What Vancouver can learn from Paris: bike-sharing
Paris, despite its frenetic traffic, turned out to be a much more cyclist-friendly city than Vancouver. Part of it is the cultural acceptance of bicycles on the road, another one is access to bikes via a bike-sharing program called Vélib, discussed in last week's article.
Seeing a motorcycle flying down an empty sidewalk (“Why?” Because it’s empty) or a truck parked on a bicycle lane, are examples of how Parisian flow thinking works. I attribute this to a Latin flow conscious compared with our Anglo-Saxon insistence on following the letter of the law, over the spirit of the law.
If you find Vancouver cycling harrowing, this article is not for you (cycling in Paris is not for the faint of heart). This article is for the intrepid cyclist who’d like to experience Paris by bicycle.
Chaos in the Streets
As in any large city, the first concern cycling in Paris is safety. That I should mention safety first—and my return to Vancouver confirmed it—is an indication of the extreme short tempers that prevail on the roads of Vancouver. How can a city of only two million be so uptight about sharing the road with other modes of transport, while Paris’ vast traffic chaos is taken in stride so well?
Maybe it’s just another way Paris trumps us with its superior culture. Or, as City of Vancouver Councillor Louie when I interviewed him for the last article put it, “there’s a much greater bicycle awareness in Europe than here”. Still, I would shake my head at the rage that sort of behaviour would arouse in Vancouver. But in Paris—pas de problème.
Conclusion: Paris is scarier, but it's actually safer.
So, armed with a knowledge of flow, I’ll describe how to use Velib’, the city-wide bicycle service that is easy to use (with a few tips I learned) and very, very cheap.
The Judgment of Paris – Velib’s Usability Challenges
Setting up a pass at the Vélib’ station near my hotel turned out to be very difficult, and it wasn’t a language difficulty. After several attempts to understand its lexicon, I finally asked a very helpful Parisian who, not understanding how the kiosk worked for short-term borrowing himself, called Vélib’ headquarters on his cell phone and we finally got me set up for me to start cycling.
There are several design flaws that make it hard to use:
- Vélib’ is designed for local users who buy year-long passes. One can buy a one-day or six-day pass, but it’s very difficult—even locals can’t figure it out.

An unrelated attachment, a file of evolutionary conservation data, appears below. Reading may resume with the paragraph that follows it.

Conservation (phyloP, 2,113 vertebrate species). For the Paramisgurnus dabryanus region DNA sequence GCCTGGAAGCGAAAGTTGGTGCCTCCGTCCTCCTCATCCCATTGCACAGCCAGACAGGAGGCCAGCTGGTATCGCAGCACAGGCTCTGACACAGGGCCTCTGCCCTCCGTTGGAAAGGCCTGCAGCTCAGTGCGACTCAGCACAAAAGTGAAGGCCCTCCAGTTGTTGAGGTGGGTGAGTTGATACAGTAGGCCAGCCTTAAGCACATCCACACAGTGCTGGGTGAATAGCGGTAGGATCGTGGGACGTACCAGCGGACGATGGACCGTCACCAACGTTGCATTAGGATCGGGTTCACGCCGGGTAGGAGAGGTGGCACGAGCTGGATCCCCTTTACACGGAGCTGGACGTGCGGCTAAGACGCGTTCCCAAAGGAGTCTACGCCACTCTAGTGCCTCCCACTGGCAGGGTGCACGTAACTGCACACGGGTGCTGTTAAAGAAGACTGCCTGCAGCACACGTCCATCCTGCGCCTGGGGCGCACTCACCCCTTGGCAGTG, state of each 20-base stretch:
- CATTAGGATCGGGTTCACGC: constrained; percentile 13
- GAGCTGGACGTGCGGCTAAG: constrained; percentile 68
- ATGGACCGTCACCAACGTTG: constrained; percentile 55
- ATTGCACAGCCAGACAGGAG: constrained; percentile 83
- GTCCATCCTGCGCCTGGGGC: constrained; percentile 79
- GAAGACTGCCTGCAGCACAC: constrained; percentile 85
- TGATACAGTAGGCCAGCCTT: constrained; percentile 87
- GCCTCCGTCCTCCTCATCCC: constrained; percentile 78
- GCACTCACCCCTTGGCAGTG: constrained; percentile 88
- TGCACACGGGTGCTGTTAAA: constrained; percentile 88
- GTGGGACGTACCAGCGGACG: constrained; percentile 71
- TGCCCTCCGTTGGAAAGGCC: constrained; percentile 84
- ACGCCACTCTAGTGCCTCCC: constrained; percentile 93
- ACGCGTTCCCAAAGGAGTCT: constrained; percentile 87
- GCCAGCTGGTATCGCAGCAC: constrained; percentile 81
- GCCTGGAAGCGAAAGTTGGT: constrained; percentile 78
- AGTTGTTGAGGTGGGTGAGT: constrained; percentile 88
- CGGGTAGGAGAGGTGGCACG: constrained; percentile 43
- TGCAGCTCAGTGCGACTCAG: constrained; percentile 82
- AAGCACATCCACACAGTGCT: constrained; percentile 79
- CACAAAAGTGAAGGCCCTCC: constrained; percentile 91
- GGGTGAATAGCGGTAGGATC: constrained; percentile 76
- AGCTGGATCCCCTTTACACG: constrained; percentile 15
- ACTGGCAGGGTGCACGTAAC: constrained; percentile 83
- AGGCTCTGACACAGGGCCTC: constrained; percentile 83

- The self-serve kiosk by the bikes has input on one side and a screen with directions on the other. This means you have to jump around to follow its logic.
- The other language options don’t carry through, so even when I started in English, the machine seems to forget my language choice and part way through, revert to French. In the end, I gave up on English and used the French. At least it’s consistent.
- The procedure times out too quickly. After keying my way through five screens, I’m presented with a policy screen to read (in French), which times out before I through it. I have to start again.
- Occasionally, it just doesn’t work for any apparent reason. I learned a lot about patience with this machine.
Taking a Bicycle
My suggestion is that you buy your pass on their web site. It’s easy to use. You can buy a six-day or one-day pass and it provides you with the code you’ll need to sign out a bicycle.
Armed with a code, the kiosk is very easy to use (really):
- Enter the code it provided.
- Enter the four-character passcode you set up on the web site.
- Accept responsibility for the bicycle. Press "V", which stands of valider (not "Voila!", as I’d imagined).
- Enter the number of the bicycle you want (I always start by checking a bicycle’s tires and brakes and memorizing the number of the one I prefer. In Vélib’ parlance, a broken bicycle is identified by turning the seat backwards).
- Press the button at the stand of the selected bicycle and pull it back—hard. Sometimes they’re sticky.
- Allez! Remember, your first half hour is free so off you go.
Returning a Bicycle
The beauty of Vélib’ is that you don’t have to return the bicycle where you picked it up. You can park it at any of the Vélib’ stations—if there’s an opening. Here are a few tips about returning the bicycle:
- You’ll learn to keep your eye out for the line of green lights that identify the stations.
- Be aware that sometimes the stations are full and you’ll have to cycle to another to drop off the bicycle. Each station has a map of the vicinity showing its proximity to other stations.
- If your destination is time sensitive, plan extra time in case you aren’t able to park right away. I had little trouble with this, but it is a potential concern if you need to be somewhere on time.
- When you return the bike, slide it into its slot.
A yellow light appears for about ten seconds while it registers your return. It then turns green. Don’t leave until you see the green light; otherwise, you’ll be charged for indefinite use. If the light is flashing or you here a buzzer, there’s a problem with the connection. Try re-parking the bicycle or move it to a different stand and try again.
Okay, now we’ve explored the challenges of setting up a bicycle share program in Vancouver and looked at some of the challenges of using Vélib' in Paris. Next week, I’ll describe what it feels like to cycle in the most romantic city on earth, and look forward to what visitors can expect from a bicycle share program in Vancouver. Like Paris, Vancouver has many secret treasures far off the tourist radar. Please send me your cycling favourites in Vancouver and I’ll try to include them. Send them to firstname.lastname@example.org